Practicing awareness and silence.. in America?!

New York City is awesome for many reasons, but it's not exactly known for being a calm and tranquil place to live, work and play.  As I found great peace and serenity in my life while practicing yoga at Pure Yoga in Shanghai, I was eager to get back to the mat, specifically at Pure Yoga in NYC.

After a month though, I've noticed some differences between practicing yoga in Asia vs. America. 

In Shanghai, the entire studio space was always completely silent.  In the lounge, people sipped their tea and relaxed with their eyes closed and in silence.  In the locker room, everyone kept to themselves and moved quietly through the space.  In the classroom, people entered quietly and assumed savasana or another restorative asana and kept their eyes closed until the teacher walked in quietly (while gently closing the door behind them).  The teachers gave many hands-on corrections throughout class.  They expressed genuine care and appreciation for their students.  At the end of each class, the teacher always asked the students to give a silent thanks to our neighbors for the energy that they brought to the space.  We always concluded with a silent "Namaste".  

In NYC, the atmosphere is the complete opposite.  Everyone is always chatting loudly, from the people working the front desk, to the people hanging around outside the classrooms waiting for classes to start.  There is no complimentary tea, and no one lays down with their eyes closed in the lounge space (except yours truly when I didn't know better).  The locker room is reminiscent of one I left behind in high school, as the women chat loudly amongst each other and say things like, "Oh my Gawd, I haven't seen you in SO Lawng!" and gossip about so-and-so and their husbands/children/friends, etc. In the classroom, the chatter continues as people talk amongst each other and compare notes about which teachers "suck" and which teachers are "the best".  The maintenance staff have barged into a class already in session to deliver a cart full of yoga blocks, while we were mid-"OM".  During class, students often do their own sequences of movement and ignore the teacher's lead.  Some even go so far as to take selfies or ask friends to take their pictures mid-pose! I've also found some teachers to be stand-up comedians in training.  They like to make small banter and tell witty (to them) jokes.  They almost never give hands-on corrections and predominantly rely on verbal cues (perhaps speaks to the litigious nature of American society?). At the end of class, the teacher usually tells the class about a product, Kickstarter, workshop or retreat that they've launched and request our monetary support.  After "Namaste", the students often applaud. Yes, APPLAUD. Like Americans do when an airplane lands safely.  The experience has struck me as being entirely too noisy and inauthentic.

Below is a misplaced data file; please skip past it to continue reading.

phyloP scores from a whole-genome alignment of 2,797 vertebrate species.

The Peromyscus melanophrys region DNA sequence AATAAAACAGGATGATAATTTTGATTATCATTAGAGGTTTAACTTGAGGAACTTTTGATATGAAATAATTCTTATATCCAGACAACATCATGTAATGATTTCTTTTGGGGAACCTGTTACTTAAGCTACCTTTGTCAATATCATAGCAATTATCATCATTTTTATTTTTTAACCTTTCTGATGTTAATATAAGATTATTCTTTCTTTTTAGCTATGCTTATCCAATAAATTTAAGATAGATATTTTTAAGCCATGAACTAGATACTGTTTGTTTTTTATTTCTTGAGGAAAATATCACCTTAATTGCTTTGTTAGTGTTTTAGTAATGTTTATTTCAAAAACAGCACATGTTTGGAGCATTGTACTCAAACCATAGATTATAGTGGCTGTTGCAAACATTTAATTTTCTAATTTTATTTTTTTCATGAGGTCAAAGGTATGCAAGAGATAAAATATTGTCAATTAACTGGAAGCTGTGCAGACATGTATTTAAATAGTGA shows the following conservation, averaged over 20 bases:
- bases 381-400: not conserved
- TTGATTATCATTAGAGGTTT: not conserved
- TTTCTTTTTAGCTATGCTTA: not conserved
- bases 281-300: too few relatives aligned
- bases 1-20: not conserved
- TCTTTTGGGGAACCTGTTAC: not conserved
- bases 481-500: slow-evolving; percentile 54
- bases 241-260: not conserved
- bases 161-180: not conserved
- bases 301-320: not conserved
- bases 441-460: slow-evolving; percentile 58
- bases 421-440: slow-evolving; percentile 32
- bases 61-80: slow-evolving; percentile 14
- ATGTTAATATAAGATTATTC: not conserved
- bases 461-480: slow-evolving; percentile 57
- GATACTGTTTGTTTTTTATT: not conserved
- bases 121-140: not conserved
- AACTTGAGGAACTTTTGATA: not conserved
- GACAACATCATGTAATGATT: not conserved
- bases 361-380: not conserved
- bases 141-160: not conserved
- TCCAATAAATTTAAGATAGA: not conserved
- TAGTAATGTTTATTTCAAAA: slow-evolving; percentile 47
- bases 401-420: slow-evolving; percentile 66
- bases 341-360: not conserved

So is it impossible to practice awareness and silence here in America?  Is it just not our "thing"? 
I realize that I'm hyper aware of what's happening around me, because I can actually understand the local language for once.  But I literally had to put my fingers in my ears the other day because I found the banter of those around me to be so irritating.  One of the great pillars of yoga and meditation is the detachment from ego.  I'm finding this really hard to practice when students around me are posing for Instagram shots and teachers are self-promoting their products in class. The great irony is, I'm trying so desperately to reconnect with my AMAZING teacher from Shanghai, and he's no where to be found on social media (I'm talking to you, Adam Armstrong).  

Maybe you don't practice yoga or meditation, but how many minutes of your day are devoted to silence?  And true silence, not sitting quietly thinking of what you're going to say when the person you're conversing with finally stops talking; not sitting quietly thinking of the million things you have to accomplish in just a few hours of the day.  If you find yourself to be a chatterbox, can you try to add three minutes of pure silence to your schedule everyday?  

Growing up, I was extremely talkative in class and a real eager-beaver for those participation points. But the best thing I did for myself, in order to mature as an adult and compassionate human being, was to move overseas and learn how to be quiet.  I learned how to be aware of the space I was in, read the body language and non-verbal cues of the people around me, and yet be at peace with my inability to communicate.  I didn't have to have all of the answers and I didn't have to always express my opinions, frustrations or beliefs.  I could just be.  

I hope you find inspiration and peace in the solace of silence.

P.S. Namaste! ;)

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